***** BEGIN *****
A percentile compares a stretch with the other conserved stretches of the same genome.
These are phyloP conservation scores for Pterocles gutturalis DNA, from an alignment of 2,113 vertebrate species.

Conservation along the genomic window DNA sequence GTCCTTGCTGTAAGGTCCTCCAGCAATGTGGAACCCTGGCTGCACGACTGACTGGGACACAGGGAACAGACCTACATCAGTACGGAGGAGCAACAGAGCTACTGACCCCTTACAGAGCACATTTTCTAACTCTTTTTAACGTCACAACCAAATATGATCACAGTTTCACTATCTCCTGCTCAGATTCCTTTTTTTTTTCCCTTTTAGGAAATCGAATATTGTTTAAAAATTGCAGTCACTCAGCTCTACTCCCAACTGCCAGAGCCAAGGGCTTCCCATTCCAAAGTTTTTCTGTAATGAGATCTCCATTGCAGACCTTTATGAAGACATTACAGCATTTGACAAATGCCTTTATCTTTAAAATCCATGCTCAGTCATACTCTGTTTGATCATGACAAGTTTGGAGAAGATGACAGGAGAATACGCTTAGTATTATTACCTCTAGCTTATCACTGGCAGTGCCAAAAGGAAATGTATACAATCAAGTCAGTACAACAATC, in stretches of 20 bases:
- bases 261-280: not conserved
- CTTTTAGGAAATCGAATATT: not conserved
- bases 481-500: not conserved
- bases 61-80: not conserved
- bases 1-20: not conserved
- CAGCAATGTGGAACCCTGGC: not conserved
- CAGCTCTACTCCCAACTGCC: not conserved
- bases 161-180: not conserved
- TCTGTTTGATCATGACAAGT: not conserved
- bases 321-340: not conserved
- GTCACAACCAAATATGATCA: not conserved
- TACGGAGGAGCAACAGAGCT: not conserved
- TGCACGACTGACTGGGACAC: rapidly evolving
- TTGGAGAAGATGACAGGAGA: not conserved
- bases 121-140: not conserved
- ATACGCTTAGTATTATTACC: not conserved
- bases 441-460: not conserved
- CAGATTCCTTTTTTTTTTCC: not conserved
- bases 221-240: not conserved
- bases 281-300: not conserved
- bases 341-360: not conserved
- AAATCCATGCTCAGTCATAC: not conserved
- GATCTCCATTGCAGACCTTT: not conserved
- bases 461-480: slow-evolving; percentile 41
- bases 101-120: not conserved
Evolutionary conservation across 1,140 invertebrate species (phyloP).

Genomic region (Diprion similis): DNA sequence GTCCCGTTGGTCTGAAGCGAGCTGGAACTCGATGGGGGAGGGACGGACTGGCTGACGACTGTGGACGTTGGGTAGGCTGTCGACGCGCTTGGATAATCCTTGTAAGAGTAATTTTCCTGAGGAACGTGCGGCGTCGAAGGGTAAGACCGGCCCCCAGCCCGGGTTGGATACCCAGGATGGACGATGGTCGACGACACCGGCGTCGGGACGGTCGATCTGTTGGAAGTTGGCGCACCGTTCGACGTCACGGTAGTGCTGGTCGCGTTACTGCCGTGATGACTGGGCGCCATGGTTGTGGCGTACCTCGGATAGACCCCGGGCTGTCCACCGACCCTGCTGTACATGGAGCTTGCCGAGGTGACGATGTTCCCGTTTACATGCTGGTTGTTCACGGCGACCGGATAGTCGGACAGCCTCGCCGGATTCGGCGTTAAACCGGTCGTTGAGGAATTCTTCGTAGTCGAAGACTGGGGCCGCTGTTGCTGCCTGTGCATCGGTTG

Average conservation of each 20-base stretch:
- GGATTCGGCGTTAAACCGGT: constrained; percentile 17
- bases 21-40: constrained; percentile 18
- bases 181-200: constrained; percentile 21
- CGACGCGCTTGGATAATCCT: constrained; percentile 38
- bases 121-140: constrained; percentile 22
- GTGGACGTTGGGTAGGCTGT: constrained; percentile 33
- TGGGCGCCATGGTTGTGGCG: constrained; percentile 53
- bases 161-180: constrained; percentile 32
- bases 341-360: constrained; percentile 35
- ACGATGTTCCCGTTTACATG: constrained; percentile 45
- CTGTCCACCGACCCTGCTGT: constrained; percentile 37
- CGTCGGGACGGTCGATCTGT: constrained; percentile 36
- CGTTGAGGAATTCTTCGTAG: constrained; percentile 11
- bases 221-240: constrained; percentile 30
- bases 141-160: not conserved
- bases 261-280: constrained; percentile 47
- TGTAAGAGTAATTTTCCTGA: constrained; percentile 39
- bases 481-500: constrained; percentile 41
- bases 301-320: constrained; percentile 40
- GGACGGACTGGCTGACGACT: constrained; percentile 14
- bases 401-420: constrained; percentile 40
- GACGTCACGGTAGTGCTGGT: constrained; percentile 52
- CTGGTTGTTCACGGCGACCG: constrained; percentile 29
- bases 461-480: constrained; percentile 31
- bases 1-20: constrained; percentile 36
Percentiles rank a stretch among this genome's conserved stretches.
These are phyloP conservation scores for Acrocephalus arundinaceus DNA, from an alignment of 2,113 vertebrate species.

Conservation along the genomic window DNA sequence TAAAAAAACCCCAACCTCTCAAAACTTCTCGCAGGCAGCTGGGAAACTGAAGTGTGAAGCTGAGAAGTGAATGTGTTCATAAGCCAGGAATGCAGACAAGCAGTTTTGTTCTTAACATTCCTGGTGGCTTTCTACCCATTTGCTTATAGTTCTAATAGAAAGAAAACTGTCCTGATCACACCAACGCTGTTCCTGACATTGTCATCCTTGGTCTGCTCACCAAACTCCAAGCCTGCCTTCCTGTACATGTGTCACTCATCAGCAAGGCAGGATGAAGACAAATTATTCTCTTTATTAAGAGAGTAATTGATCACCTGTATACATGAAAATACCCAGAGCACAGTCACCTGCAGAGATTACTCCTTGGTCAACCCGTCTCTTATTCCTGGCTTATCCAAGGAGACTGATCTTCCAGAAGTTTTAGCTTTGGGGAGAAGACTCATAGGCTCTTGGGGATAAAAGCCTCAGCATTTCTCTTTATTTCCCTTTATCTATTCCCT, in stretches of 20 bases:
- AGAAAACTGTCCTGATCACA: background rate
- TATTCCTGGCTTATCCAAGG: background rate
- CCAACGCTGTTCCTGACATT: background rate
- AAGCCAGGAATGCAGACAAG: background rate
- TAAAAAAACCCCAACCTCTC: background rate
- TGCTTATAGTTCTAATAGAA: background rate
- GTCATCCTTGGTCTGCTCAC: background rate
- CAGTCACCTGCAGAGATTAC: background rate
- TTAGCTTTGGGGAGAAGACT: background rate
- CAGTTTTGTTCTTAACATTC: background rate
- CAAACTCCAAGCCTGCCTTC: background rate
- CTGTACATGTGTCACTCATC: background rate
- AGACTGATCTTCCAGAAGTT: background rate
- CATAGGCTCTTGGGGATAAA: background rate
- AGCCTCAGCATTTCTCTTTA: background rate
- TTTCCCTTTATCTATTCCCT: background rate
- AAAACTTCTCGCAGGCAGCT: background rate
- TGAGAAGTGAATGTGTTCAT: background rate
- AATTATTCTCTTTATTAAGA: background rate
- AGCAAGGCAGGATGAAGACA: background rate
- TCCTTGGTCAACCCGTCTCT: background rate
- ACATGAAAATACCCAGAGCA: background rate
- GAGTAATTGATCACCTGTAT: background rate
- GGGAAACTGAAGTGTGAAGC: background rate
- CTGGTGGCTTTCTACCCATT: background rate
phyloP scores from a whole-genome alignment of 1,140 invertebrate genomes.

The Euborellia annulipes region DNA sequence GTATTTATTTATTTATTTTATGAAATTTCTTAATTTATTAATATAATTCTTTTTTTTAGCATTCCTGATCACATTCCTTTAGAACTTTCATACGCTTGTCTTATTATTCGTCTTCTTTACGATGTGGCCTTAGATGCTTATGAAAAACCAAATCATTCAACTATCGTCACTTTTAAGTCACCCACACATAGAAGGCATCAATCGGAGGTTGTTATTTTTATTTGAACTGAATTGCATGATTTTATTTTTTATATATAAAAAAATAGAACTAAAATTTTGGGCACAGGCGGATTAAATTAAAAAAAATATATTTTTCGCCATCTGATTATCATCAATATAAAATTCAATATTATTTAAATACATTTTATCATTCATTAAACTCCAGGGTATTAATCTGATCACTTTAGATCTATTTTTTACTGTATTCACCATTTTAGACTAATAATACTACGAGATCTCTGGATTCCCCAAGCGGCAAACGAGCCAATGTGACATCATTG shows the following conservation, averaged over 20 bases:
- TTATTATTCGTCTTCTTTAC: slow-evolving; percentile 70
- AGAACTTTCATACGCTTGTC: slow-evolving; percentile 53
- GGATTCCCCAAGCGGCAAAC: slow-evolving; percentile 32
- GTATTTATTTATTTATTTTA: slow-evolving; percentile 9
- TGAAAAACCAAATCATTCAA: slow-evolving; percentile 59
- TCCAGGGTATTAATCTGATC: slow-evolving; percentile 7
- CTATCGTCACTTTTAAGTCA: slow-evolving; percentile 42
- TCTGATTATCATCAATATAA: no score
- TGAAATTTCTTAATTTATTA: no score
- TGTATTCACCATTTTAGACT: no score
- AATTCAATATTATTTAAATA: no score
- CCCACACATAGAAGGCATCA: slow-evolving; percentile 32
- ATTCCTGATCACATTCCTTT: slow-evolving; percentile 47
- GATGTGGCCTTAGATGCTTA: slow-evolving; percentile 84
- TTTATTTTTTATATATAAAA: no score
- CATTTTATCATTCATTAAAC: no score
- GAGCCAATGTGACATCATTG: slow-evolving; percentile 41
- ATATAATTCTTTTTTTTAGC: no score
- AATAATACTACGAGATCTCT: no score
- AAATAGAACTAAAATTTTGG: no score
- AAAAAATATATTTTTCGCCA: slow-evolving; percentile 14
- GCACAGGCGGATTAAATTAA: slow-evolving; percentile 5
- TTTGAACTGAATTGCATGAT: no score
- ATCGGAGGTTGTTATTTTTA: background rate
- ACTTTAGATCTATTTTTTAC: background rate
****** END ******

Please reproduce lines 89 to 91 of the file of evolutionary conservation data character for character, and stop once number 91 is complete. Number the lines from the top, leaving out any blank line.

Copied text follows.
- GGATTCCCCAAGCGGCAAAC: slow-evolving; percentile 32
- GTATTTATTTATTTATTTTA: slow-evolving; percentile 9
- TGAAAAACCAAATCATTCAA: slow-evolving; percentile 59